With the buzz that followed the group's celebrated show at Lola last year, it was clear that organizers would need a bigger venue for his return. On Wednesday, the ground floor of 2720 was filled with a tidal wave of people, many seeing the funk 'n' soul dynamo for the first time, me included.
Being out of town for the first round, I had been anticipating the 2013 show for months. Yet I managed to get there late, and Lee Fields and the Expressions had already begun their heavy-hitting set joined by fellow Truth and Soul label artists, Nicole Wray and Terri Walker of Lady. Based on a solid stage presence from Lady, as it lent accompanying vocals for songs that included the dramatic "Wish You Were Here," I was wishing that I had been there for Wray and Walker's opening performance.
But all eyes were on Fields, and I did get there early enough to find him with his flashy silver jacket still on, the sweat not yet pouring down, as he warmed up with the familiar and catchy "I Still Got It." But both the jacket and the gloves soon came off followed by a flurry of nimble shuffles and dance moves (the double spin was a crowd pleaser).
And of course there were plenty of grunts and heart-stopping soul screams that punctuated a consistently entertaining and energized show. Fields seemed so comfortable onstage with his seasoned yet vivacious presence, never letting in a dull moment. He kept the crowd interaction short and to the point as he simply shouted "St. Louuuis!" and "Are you happy?" to encourage cheering fans.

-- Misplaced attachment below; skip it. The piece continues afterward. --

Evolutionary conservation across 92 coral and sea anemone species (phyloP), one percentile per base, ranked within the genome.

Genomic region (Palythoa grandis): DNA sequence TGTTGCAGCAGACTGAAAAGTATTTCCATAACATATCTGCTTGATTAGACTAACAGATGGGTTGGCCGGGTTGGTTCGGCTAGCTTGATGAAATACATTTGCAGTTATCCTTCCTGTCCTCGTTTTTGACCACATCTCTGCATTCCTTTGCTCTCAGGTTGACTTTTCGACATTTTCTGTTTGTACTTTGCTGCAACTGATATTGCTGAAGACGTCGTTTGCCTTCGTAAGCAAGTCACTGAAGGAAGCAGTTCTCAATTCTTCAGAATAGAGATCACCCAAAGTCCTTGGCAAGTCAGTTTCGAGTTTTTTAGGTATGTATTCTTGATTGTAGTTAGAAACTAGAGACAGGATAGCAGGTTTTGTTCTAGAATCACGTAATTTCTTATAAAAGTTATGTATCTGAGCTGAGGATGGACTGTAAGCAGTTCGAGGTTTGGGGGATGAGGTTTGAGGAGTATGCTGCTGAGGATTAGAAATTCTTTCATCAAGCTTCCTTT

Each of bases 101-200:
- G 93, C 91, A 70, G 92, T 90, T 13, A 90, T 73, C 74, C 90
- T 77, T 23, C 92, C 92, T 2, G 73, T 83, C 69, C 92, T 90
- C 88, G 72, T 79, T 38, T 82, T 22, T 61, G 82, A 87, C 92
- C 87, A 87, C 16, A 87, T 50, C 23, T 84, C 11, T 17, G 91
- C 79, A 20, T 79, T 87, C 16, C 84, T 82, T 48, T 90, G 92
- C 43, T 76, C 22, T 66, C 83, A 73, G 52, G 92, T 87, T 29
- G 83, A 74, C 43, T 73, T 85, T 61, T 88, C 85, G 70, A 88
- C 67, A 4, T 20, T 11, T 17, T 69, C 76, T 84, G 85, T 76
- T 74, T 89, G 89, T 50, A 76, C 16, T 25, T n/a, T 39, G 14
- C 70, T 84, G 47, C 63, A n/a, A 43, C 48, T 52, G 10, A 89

The band members wore dark suits and serious faces, and did not delay from one song to the next as they hit the major bases from their catalogue. Tracks from 2009's "My World" such as "Ladies" and "Money Is King" had the crowd screaming. And nearly all of the tracks from last year's "Faithful Man" made it to the set, including the brilliant rendition of the Rolling Stones' "Moonlight Mile," a song that was reportedly not played last year.
Fields, a North Carolina native, has been making music for decades. He's a front man who embodies the style and sounds of old-school soul through and through. But the younger guys who make up the Expressions -- a Truth and Soul ensemble that features horns, keys, drums and guitars -- have confidence and skill to match. Fans of the albums might be pleased to hear just how consistent the recorded and live versions of the songs are. Yet Fields can inexplicably maintain his powerful wails and moves on stage while sounding great. Credit is also due to those who worked the sound booth at 2720.
Unfortunately for the late-comers like me, the show was a quick one. But there was a 15-minute encore that highlighted the Expressions on their own with an instrumental followed by Lady's vocals on their own. When Lee Fields took the stage, he picked up his eager audience right where he left it, in the palm of his hand.
I felt like the bell had been rung too soon, though there was no doubt that Fields had left everything in the ring. It was a quick victory that showed how a strong head and quick feet, not to mention a massive amount of heart, can keep an unlikely character in the fight.